Sunday, January 08, 2006

Paying the rent

So, twenty 06 begins. Time for some new projects, like this one...

According to the SST, the Real Estate Institute is helping landlords with a database to blacklist tenants. Rental contracts used by property managers apparently include a clause that allows information to be added to the database, so its all legal. Theoretically, potential tenants could just delete that clause by hand, but the landlord might then prefer to rent the property to someone less troublesome.

Any randomly selected bit of information in the database might be accurate but its hard to tell for sure. Tenants can check their entry for accuracy, though the checking process seems to either cost $15 or involve waiting 2 weeks. So basically, if your landlord gets vindictive, there’s a fair chance you’ll end up collecting negative press in the database, you probably won’t even know about it until after you start finding it tough to get another rental, and then it’ll cost you to get it put right. This kind of thing led the NSW government to regulate the databases, including through fines for malicious use by rental agents with a grudge.

Tenancy databases are an answer to an important question: how can an honest landlord tell whether her potential tenant is also honest? Suppose I’m prone to defaulting on my rent. If we’re discussing a rental agreement, why should I tell you that? And if I don’t tell, how will you know? There is a real asymmetry of information between us.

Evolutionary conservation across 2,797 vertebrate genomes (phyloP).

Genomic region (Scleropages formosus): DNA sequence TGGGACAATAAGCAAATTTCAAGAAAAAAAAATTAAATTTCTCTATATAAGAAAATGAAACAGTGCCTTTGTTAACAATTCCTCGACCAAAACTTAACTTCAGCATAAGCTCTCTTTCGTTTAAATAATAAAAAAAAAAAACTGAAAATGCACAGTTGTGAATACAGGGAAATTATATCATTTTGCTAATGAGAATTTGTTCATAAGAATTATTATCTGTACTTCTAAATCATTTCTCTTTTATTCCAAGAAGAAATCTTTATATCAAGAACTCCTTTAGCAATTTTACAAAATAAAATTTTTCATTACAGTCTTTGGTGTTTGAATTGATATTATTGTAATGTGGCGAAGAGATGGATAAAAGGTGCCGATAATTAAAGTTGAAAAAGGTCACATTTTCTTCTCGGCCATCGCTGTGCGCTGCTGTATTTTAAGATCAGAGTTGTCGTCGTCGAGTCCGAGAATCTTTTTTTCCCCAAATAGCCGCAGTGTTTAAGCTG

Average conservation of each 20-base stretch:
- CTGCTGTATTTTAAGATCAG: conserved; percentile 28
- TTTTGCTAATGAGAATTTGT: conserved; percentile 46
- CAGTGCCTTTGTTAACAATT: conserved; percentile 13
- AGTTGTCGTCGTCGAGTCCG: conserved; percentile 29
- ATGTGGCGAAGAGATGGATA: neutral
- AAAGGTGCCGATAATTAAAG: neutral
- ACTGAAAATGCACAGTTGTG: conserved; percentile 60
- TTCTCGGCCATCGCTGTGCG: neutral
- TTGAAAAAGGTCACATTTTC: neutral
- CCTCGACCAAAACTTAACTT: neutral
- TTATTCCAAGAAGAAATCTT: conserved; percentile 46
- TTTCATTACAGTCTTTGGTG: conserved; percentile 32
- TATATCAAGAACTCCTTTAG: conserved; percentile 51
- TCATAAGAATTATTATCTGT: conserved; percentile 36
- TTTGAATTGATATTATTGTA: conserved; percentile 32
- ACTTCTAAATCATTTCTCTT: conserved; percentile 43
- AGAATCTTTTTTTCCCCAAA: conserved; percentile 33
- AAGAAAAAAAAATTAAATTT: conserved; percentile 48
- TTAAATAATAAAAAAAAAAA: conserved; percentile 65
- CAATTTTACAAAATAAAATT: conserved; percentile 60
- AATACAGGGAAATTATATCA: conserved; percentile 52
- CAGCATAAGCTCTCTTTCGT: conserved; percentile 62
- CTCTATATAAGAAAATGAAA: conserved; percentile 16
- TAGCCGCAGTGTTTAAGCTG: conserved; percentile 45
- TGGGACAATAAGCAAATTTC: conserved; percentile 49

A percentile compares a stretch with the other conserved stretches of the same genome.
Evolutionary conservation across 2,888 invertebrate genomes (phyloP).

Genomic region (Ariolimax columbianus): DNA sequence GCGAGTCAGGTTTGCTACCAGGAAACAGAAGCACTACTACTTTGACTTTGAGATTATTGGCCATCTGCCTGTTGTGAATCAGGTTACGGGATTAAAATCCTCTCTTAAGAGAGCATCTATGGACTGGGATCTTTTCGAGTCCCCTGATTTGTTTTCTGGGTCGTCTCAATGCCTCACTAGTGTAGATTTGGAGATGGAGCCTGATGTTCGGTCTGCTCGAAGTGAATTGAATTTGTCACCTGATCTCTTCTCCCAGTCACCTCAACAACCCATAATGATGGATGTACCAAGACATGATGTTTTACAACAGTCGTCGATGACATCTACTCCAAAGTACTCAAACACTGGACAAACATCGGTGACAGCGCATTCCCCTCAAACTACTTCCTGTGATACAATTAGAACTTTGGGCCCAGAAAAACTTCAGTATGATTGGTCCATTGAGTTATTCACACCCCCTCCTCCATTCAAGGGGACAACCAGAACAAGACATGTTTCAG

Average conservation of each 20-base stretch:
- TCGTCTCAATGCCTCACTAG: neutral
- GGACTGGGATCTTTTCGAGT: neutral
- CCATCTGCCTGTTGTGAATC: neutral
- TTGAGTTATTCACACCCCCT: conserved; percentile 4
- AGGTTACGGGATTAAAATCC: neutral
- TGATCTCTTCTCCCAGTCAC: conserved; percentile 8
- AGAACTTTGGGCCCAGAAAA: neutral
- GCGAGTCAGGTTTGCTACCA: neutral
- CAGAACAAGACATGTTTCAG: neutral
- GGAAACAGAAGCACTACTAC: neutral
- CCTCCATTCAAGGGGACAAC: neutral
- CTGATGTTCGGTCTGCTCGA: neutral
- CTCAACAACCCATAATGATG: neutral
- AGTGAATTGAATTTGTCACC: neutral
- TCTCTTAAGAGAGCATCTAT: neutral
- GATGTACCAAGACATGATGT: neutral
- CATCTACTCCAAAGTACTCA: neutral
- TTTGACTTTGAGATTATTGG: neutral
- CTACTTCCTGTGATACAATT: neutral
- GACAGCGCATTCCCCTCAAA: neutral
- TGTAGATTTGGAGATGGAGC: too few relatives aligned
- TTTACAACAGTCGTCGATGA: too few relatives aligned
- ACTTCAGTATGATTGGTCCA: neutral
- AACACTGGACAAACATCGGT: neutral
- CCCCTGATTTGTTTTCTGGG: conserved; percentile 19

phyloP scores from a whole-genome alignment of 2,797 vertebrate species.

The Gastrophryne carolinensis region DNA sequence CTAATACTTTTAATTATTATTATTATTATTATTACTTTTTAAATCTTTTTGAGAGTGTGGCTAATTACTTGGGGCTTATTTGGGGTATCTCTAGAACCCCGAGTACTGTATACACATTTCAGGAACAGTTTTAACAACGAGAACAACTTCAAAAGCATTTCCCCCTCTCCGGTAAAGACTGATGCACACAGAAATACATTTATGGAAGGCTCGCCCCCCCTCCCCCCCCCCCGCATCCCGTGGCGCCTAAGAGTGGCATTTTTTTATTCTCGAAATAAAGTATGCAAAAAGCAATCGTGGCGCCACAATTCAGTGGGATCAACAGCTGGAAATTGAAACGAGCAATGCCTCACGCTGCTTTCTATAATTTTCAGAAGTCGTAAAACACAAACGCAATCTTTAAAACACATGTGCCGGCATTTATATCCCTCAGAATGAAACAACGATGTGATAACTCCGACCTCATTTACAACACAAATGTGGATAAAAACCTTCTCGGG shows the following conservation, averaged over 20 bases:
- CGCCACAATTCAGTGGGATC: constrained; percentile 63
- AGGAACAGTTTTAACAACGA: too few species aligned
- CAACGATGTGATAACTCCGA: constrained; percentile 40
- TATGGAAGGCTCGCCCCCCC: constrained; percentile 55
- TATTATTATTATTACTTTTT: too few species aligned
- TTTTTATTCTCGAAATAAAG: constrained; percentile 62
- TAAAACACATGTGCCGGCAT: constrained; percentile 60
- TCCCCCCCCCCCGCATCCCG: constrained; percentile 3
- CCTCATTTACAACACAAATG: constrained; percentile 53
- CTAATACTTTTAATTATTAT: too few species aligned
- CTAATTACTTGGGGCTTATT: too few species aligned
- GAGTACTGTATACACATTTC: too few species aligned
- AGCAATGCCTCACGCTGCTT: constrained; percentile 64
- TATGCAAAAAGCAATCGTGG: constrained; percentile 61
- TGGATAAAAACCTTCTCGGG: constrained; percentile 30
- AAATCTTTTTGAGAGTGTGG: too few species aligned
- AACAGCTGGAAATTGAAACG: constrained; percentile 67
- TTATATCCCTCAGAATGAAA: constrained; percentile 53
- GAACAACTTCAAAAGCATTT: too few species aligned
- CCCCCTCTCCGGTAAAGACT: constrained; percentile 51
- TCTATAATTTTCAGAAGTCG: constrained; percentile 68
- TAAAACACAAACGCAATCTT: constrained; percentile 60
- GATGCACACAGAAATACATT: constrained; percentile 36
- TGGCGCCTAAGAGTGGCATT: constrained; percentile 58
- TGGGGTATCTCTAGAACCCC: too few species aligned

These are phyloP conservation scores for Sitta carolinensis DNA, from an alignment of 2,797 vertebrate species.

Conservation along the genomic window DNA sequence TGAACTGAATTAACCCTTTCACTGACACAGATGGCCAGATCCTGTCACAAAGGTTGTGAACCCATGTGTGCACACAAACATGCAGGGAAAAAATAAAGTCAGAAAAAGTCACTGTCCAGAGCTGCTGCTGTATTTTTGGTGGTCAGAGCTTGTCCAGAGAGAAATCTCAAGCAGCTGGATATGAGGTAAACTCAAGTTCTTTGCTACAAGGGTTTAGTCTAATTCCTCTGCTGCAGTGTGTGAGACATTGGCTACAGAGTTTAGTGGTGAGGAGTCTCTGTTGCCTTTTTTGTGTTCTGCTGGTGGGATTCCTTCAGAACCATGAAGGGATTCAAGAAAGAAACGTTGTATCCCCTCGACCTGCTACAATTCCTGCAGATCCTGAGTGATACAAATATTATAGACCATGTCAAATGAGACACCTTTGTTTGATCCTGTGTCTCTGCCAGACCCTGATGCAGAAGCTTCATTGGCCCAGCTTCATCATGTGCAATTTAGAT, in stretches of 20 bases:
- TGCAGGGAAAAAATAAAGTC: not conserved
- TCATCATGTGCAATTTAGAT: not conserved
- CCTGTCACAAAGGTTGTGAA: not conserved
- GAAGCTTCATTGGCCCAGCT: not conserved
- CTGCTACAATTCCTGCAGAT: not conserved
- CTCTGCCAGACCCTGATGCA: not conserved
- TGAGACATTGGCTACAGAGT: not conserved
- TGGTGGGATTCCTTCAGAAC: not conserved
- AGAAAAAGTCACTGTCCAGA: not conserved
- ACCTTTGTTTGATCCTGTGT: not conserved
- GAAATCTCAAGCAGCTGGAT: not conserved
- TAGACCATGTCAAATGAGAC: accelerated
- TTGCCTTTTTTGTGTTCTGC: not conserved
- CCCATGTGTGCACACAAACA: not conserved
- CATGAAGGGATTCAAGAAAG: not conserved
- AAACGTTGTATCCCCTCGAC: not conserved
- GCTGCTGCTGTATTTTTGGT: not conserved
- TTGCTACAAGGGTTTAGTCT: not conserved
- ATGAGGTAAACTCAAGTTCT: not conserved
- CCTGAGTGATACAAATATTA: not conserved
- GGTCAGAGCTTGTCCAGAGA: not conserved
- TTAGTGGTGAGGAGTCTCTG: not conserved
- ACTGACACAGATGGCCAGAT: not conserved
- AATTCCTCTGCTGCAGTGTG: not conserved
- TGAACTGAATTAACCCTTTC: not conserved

Of course, it goes both ways. A nightmare landlord is big trouble for any tenant that blunders into their clutches, and its just as hard to spot them coming. Tenants don’t have a landlord blacklist though, so its harder for them to spot bad deals when they turn up. In fact, tenants look to be pretty much on their own in such matters.

There is a Tenants’ Protection Association, but they came across in the SST as being pretty useless. They know of bad landlords apparently, but will not publish a list because that would create ‘bad faith’. More constructive methods are preferred and if a tenant queried a bad landlord they would ‘suggest the renter go elsewhere’.

Maybe they were misquoted or something. Its pretty hard to imagine what could be more constructive for the interests of tenants than getting good information to them. A landlord blacklist would be a preventative measure; it would help people avoid conflict in the first place.

The information problems in rental markets suggest that some kind of blacklist makes sense, for tenants and landlords. Properly designed, such a thing could help the market work better. It should be more subtle than a simple blacklist, closer to a full reputation system that allows both sides of the market record and view ratings from previous counter-parties to their deals. The systems used on auction sites are the obvious starting point.

Yeah right, but how could that happen? Well, the Real Estate Institute is the obvious funder of a proper system, but they seem at present to not recognise any role in helping the buying side of the rental markets. They’d probably see things differently if Tenants Protection was to find a way to publish the views of tenants about landlords and their properties.